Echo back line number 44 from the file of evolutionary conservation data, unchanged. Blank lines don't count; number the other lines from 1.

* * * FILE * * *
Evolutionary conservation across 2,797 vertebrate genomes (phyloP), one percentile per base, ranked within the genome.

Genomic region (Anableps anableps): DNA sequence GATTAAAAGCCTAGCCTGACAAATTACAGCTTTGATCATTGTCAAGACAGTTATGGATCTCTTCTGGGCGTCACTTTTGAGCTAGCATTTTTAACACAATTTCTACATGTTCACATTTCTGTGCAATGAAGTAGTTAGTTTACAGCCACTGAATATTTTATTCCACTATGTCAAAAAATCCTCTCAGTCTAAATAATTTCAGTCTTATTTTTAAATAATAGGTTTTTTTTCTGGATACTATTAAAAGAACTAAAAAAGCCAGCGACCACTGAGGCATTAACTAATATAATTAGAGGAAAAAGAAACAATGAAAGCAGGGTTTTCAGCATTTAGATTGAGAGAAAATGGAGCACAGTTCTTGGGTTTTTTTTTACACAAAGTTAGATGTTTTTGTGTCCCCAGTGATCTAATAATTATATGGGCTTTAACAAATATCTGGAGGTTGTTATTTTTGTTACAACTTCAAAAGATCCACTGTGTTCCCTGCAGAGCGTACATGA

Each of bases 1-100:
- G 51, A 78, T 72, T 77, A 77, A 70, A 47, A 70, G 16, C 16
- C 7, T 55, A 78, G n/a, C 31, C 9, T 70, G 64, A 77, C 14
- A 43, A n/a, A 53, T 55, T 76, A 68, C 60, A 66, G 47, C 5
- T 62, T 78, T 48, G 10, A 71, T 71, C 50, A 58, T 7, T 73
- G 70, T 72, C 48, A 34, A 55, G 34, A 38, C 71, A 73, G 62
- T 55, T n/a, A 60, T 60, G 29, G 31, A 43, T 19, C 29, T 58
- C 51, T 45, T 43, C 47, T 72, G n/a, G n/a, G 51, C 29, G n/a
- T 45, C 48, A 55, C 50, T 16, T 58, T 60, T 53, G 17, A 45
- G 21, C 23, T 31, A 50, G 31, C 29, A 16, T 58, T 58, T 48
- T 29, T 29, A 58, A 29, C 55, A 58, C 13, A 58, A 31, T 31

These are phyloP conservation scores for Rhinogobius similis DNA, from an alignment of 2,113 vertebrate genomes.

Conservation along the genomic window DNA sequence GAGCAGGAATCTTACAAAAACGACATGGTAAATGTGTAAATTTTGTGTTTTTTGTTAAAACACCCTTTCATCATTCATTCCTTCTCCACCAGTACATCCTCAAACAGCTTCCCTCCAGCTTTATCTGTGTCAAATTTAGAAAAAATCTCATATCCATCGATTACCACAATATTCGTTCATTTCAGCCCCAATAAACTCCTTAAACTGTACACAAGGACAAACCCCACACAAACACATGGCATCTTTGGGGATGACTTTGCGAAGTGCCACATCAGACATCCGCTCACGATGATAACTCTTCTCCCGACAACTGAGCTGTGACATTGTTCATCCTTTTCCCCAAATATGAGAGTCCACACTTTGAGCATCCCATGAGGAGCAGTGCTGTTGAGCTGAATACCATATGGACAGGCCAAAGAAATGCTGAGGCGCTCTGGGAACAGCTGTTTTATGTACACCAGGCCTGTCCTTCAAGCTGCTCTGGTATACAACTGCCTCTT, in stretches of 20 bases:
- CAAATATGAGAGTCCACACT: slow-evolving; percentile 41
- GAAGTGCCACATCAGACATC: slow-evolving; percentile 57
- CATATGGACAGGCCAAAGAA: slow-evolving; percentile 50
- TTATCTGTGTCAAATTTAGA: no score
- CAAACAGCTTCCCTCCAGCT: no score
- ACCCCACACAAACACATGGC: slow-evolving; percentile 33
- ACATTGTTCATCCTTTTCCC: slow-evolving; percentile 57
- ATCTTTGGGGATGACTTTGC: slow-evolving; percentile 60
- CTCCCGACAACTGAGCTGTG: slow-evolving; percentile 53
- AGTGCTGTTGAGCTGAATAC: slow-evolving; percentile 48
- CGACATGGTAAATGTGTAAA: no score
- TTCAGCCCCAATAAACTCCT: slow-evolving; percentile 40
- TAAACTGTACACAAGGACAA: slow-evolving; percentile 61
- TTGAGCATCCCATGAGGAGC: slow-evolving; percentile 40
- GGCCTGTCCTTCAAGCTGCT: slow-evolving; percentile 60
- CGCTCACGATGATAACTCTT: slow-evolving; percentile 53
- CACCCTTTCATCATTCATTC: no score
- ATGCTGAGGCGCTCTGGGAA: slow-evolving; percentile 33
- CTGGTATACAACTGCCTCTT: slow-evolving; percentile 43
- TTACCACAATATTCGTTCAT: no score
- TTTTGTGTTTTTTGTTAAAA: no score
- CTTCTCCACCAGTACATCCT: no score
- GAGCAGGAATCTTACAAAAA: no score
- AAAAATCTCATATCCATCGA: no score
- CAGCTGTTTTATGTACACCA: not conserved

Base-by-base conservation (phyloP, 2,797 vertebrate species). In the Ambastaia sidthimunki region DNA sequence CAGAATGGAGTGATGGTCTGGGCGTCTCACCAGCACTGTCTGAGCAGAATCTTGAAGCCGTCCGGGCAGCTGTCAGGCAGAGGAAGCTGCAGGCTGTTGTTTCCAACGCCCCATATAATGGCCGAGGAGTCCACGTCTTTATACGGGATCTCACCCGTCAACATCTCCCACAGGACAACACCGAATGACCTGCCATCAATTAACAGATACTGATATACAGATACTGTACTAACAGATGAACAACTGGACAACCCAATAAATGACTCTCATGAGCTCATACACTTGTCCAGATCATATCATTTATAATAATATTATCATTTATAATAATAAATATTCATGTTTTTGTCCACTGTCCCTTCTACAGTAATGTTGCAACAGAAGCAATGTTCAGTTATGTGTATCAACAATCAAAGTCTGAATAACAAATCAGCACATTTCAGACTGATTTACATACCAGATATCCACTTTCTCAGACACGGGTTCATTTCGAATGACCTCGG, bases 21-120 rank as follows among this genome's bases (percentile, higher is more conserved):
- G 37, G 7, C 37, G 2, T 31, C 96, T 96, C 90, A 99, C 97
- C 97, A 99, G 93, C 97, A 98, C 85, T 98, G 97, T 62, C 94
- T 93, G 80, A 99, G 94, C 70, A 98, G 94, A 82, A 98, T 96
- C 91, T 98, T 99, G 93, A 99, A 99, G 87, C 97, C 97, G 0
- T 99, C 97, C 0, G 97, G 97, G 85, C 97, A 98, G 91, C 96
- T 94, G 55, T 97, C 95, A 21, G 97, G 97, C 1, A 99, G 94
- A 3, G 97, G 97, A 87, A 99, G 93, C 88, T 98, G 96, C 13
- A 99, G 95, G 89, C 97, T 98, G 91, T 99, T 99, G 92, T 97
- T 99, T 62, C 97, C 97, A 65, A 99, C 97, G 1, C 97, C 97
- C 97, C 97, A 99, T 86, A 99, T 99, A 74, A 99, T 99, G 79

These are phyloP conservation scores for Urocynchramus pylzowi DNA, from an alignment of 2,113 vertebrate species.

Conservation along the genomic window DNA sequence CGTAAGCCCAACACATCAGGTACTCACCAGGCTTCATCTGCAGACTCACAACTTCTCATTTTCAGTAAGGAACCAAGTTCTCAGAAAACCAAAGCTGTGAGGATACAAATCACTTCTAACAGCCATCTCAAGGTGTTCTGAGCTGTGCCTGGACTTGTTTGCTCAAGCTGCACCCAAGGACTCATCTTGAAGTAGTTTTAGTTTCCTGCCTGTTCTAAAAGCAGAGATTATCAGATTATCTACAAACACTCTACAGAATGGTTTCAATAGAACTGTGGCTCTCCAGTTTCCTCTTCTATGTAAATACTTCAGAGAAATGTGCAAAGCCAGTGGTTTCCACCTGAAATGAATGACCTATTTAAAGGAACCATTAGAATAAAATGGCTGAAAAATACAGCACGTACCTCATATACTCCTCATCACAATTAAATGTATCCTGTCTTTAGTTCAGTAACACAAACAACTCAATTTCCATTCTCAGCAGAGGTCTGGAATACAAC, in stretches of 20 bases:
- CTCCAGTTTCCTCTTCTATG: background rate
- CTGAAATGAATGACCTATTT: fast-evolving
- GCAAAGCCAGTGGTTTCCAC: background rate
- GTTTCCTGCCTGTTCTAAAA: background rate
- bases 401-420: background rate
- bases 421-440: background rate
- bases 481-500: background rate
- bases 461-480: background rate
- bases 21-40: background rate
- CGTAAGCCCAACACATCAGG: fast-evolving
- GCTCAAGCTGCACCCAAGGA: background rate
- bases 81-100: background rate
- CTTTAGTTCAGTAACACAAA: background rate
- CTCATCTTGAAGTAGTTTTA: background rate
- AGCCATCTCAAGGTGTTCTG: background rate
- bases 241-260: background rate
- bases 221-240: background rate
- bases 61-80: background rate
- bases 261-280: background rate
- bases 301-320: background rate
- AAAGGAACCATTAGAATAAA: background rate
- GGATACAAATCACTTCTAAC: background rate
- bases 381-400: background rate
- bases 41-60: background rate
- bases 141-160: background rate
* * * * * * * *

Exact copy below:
- T 93, G 80, A 99, G 94, C 70, A 98, G 94, A 82, A 98, T 96